6 Things To Memorize Before Army Basic Training (ABT)

Headed to Army Basic Training?

Basic training is an extremely stressful time. Sleep deprivation, physical exhaustion, and yelling instructions doesn’t exactly create the ideal study environment. Do yourself a favor by memorizing these 6 things to know and learn before Army Basic Training. By doing this, it should give you a few less things to worry about or the very least save yourself some pushup

How long is United States Marine Corps Recruit Training “Boot Camp”?

United States Marine Corps Recruit Training (also known as “boot camp”) is a 12 week program of initial training that each recruit must successfully complete in order to serve in the United States Marine Corps.

What’s After Marine Corps Recruit Training “Boot Camp”?

The next step after Marine Corps Recruit Training is School of Infantry (SOI).

SOI | Marine Combat Training Battalion (MCT) | Infantry Training Battalion’s (ITB)| Your Marines SOI Mailing Address:

School of Infantry (SOI) Company and Class Reference Guide

  1. Use these graduation dates charts below to find your Marine’s Company and Class.
  2. Once you’ve identified your Marine’s Company & Class information, click here for the mailing address.

 

SOI East Heading-1

School of Infantry (SOI) Mailing Addresses – East & West

Use your Marine’s class information found here to fill out their mailing address.
Make sure to check that you use the appropriate format. Mailing address are broke down by SOI East and SOI West. If your Marine is going to the East Coast you will use the SOI EAST format, if they are headed to the West Coast, please use the SOI West format. MCT and ITB each have their own mailing address so make sure you choose the appropriate format. If you need help figuring out your Marine’s mailing address please reach out to us and we would be happy to help! 💌

SOI East Heading-1

To send mail to your Marine at MCT EAST please use the following format

(Rank, Last Name, First Name, Mi)
Company________, Class__-__
Mct Bn, Soi-e, Mcb
Psc Box 20161
Camp Lejeune, Nc 28542-0161

Receiving Mail at Marine OCS: What You Need to Know

What Mail at OCS Means to Your Candidate

Mail at OCS is often the highlight of the day. Many candidates enjoy receiving sports scores, newsletters, newspaper clippings, etc.: anything they would have normally kept up with at home. Family and friends are encouraged to share fun stories, summer adventures, or jokes as this keeps candidates grounded and affords a moment of escape from the stress of OCS.

Building Mentor Relationships as You Transition to the Civilian Workforce

Feeling intimidated by your civilian job search?

LtCol Murphy reminds you to succeed in the civilian world like you did in the military–with the help of your mentors.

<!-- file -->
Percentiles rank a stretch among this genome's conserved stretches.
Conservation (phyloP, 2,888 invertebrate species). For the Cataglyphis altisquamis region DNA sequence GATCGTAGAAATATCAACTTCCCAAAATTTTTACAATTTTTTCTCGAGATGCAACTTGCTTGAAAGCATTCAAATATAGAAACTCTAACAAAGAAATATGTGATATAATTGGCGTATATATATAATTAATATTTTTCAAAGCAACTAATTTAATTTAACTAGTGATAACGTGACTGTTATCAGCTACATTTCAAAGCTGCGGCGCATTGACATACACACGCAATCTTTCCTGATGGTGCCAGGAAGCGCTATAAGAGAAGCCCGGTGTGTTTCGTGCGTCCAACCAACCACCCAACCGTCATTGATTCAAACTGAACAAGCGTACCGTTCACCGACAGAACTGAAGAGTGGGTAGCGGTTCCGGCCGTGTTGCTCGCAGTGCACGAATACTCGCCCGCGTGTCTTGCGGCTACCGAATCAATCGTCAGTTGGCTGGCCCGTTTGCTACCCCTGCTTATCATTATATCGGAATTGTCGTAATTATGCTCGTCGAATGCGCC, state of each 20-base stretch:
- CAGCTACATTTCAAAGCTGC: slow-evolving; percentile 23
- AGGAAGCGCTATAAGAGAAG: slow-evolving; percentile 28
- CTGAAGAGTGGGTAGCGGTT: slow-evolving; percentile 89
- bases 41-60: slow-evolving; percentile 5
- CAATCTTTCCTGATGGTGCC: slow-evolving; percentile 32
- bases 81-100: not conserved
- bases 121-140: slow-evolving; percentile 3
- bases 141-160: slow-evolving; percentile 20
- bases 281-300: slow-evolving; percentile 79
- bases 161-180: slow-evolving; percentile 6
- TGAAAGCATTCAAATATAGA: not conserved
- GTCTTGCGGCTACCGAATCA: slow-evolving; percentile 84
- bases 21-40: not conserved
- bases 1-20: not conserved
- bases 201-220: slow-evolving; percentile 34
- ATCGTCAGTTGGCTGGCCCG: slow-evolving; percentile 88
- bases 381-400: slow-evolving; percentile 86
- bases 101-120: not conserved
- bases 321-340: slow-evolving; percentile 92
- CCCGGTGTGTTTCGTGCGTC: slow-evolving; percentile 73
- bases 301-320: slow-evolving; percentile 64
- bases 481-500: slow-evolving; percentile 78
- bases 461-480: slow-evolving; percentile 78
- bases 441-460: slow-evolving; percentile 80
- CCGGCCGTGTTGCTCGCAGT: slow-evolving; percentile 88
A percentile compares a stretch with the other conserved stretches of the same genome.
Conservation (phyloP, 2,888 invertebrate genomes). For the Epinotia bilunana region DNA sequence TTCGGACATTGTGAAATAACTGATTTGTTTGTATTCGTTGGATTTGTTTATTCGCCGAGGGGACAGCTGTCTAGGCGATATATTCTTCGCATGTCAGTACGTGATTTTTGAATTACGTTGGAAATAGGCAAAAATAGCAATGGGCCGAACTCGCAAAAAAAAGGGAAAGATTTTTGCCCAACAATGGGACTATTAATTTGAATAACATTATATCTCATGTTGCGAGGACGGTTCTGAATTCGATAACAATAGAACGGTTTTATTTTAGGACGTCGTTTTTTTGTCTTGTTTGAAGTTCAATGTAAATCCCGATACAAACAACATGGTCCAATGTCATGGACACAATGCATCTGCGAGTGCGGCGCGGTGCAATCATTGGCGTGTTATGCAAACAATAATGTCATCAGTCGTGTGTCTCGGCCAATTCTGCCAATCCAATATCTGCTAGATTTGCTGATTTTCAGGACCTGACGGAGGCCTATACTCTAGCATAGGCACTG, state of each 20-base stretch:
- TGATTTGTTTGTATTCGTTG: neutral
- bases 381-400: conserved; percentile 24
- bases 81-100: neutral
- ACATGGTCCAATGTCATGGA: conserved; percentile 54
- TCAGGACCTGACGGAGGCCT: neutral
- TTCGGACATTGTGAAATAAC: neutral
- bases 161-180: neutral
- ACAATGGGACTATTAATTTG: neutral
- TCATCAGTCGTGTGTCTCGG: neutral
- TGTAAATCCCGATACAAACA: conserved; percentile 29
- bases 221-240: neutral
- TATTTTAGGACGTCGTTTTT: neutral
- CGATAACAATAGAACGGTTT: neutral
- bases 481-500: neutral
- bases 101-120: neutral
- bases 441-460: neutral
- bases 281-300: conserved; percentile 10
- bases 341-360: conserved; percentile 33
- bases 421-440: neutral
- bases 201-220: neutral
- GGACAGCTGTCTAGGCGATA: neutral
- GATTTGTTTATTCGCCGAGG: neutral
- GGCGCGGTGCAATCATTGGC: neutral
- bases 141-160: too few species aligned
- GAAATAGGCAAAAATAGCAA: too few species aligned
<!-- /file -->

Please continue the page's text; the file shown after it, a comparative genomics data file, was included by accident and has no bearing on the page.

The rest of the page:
Sandboxx has teamed up with Betts Recruiting to help you smartly navigate your career transitions and avoid common pitfalls. Get helpful content, tailored for where you are in your military journey, each week in the Sandboxx app!

Twenty years has flown by.  It’s hard to believe that it’s over.  I am now sitting in my kitchen, enjoying terminal leave, and scratching the beard I’m finally allowed to grow.  All those years of mandatory shaving must have turned it white, because I’m certainly not that old yet.  Seriously…I’m not!  I’m young enough to start a second career and spend the next twenty, thirty, or even forty years following my new calling.  But I’m starting from scratch.  I’m the rookie in my new organization, and I’m more lost than a lieutenant with a compass.  Throughout my career, I’ve had mentors to keep me out of trouble and guide me through danger areas.  Who can I turn to now?

Marine Corps LtCol promotion ceremony flag
(U.S. Marine Corps photo by Cpl. Kyle Welshans/Released) The appearance of U.S. Department of Defense (DoD) visual information does not imply or constitute DoD endorsement.

 

If you’ve had success in your military career, then you most likely have mentors that have guided and assisted you along the way, too.  Mentors can be invaluable.  Whether they have given you advice, taught you how things really work, or been your advocate and fought on your behalf, mentors play a huge role in the professional development of all service members.

But what about when you transition?  How will you find mentors in civilian life?  Here are a few tips for you to consider as you prepare to start fresh in a civilian career.

1. Just Because You Are Leaving the Military, Don’t Ignore Your Military Mentors

This may seem obvious, but many service members assume that their military mentors are of little or no value outside the military.  Nothing could be further from the truth, and for several reasons.  First, your military mentors will also transition someday – maybe even before you.  Second, you never know who they might know.  If you ask a military mentor for advice on a specific topic or career, he may not have all the answers, but he probably knows somebody that does.  Third, and most importantly, we often look to our mentors for general advice on life.  Your military mentor may not understand the nuances of your new career, but he understands leadership, balancing work with family, and a hundred other things that you might find useful.